Thomas Campbell, the former director of New York’s Metropolitan Museum of Art, prompted a flood of comments by posting the Christie’s image on Instagram with the caption "450 million dollars?! Hope the buyer understands conservation issues…" The Art Newspaper contributor, Bendor Grosvenor, responded to it with the phrase on Twitter suggesting that if Campbell had followed the work of the Met’s conservation department, "he would know that many Old Master paintings look like this, when stripped down".
What we see in the first image above is the removal of the historical overpainting done during 500 years since its creation that reveals the original painting underneath it. White lines look like preparatory ground (gesso) marks crudely painted over the cracks of the original painting trying to fill them in. In the central black and white image we see the poorly repaired wooden panel with the oil overpainting applied over the gesso made by restorers dozen of times prior to the last comprehensive restoration in 2007. The third image is the final result of the 2007 restoration undertaken by Dianne Dwyer Modestini, Senior Research Fellow and Conservator of the Kress Program in Paintings Conservation at the Conservation Center of the Institute of Fine Arts, New York University.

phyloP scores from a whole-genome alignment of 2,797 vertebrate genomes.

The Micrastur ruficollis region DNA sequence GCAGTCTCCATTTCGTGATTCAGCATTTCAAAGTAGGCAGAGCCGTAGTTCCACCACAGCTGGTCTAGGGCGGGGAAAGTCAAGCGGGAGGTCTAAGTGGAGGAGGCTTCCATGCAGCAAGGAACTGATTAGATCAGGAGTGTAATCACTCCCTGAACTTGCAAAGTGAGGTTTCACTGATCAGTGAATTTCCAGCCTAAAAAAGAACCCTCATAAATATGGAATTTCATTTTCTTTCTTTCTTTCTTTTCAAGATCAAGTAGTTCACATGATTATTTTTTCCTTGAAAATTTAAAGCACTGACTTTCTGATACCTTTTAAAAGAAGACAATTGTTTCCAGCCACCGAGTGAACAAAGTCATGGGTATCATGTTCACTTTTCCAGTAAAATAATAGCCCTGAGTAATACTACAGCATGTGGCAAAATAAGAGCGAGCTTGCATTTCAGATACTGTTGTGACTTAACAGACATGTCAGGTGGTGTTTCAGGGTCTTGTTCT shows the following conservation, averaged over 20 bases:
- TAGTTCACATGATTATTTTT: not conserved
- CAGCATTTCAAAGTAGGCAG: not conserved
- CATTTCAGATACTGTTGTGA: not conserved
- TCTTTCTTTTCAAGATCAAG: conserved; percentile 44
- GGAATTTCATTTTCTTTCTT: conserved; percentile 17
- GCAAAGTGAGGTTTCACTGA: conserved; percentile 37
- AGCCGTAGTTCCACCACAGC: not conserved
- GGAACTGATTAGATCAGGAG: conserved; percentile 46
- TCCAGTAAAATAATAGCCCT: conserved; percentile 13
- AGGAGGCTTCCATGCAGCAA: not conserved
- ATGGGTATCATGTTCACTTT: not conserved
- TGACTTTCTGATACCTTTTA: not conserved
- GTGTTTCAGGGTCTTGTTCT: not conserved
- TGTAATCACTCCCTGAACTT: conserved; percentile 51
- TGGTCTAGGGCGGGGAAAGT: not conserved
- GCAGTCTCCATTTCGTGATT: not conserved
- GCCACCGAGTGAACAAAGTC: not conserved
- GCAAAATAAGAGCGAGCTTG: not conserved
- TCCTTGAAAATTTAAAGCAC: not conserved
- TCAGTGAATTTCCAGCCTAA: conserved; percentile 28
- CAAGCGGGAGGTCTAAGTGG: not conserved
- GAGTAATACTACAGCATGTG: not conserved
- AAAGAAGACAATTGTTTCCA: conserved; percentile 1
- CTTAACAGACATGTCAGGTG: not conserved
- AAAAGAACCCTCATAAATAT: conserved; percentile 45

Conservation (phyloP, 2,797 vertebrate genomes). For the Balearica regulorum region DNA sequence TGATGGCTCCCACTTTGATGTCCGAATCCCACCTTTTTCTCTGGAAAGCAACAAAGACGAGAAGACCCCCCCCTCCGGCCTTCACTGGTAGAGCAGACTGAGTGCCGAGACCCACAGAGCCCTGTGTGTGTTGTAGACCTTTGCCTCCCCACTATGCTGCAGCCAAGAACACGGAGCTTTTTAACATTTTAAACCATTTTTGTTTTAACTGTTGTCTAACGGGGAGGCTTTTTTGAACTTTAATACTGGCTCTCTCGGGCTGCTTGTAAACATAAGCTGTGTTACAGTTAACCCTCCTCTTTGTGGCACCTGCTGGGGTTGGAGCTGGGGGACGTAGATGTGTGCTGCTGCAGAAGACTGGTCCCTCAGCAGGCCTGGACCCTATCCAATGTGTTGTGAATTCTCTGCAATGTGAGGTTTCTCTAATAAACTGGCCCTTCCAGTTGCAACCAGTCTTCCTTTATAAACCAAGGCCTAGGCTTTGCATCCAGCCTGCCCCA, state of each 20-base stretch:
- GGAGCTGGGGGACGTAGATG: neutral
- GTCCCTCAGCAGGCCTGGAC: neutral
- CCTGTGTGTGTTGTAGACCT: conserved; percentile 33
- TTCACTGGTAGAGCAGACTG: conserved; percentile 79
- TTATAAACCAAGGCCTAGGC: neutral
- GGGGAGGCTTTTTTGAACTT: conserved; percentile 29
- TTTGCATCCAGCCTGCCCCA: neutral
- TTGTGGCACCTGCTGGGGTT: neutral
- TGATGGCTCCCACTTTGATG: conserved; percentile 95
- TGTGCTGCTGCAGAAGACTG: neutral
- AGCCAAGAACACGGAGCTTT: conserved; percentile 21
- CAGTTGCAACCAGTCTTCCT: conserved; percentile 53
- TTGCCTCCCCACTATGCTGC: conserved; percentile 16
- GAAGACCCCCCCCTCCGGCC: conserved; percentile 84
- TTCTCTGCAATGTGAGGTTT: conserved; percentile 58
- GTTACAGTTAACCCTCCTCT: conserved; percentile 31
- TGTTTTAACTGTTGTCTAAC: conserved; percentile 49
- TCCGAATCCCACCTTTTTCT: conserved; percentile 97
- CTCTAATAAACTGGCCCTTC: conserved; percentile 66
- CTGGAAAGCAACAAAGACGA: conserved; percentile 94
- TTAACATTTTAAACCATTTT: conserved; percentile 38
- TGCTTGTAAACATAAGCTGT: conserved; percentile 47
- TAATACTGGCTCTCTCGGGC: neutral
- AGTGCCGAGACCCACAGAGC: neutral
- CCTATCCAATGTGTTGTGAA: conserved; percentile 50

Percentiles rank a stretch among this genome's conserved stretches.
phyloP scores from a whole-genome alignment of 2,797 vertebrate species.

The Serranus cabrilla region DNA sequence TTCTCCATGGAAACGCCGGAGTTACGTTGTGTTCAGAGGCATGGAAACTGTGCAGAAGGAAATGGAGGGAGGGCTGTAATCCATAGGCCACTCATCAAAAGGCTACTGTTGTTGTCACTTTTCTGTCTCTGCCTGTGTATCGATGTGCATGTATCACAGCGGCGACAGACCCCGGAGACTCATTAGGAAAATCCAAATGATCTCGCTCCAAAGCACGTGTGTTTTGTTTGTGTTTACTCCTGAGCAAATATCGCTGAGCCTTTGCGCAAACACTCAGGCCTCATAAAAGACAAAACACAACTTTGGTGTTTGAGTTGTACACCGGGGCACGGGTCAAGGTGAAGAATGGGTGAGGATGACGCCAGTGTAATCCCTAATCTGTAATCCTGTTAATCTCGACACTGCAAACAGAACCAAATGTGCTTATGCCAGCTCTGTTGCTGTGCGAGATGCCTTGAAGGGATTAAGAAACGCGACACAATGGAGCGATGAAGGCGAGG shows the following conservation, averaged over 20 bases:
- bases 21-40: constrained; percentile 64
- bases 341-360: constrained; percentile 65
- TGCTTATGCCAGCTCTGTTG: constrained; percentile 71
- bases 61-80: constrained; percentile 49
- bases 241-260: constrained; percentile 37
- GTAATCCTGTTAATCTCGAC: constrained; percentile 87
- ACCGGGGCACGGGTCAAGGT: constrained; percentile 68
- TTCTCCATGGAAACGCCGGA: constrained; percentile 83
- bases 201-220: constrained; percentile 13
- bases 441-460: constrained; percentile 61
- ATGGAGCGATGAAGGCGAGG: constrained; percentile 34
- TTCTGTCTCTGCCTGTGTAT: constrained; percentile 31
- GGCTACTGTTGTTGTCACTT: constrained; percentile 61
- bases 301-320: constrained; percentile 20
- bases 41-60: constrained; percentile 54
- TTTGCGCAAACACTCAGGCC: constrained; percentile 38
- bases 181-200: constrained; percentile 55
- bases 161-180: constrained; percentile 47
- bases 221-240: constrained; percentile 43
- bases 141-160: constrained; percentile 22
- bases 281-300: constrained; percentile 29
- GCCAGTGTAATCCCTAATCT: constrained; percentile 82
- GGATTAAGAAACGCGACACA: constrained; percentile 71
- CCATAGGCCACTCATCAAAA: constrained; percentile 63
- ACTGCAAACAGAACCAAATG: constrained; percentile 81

Would you be satisfied with viewing this work on a wall at the Louvre Abu Dhabi gallery prior to its restoration or you’d rather prefer it after being restored? The question is indeed a rhetoric one.
Danae by Rembrandt van Rijn"Danae" by Rembrandt housed at the Hermitage, Saint Petersburg, is the brightest example of an emergency care and the longest treatment that has ever been given by conservators and restorers to heal the disfigured wounds of a canvas.
Regarded by common consent one of the most beautiful of all European paintings, Danae was irreversibly damaged by a vandal in the summer of 1985. A 48-year-old unemployed resident of Kaunas Bronius Maygis slashed the canvas with a knife twice. He cut Danae’s lower belly and a thigh but that wasn’t enough for him. He went on by pouring a sulphuric acid from a one-litre jar on the picture and shouted 'Freedom for Lithuania!' although Lithuanians themselves deny his political purposes. He has later been variously described as either ''a deviant,'' a madman or an embittered citizen of one of the Baltic republics.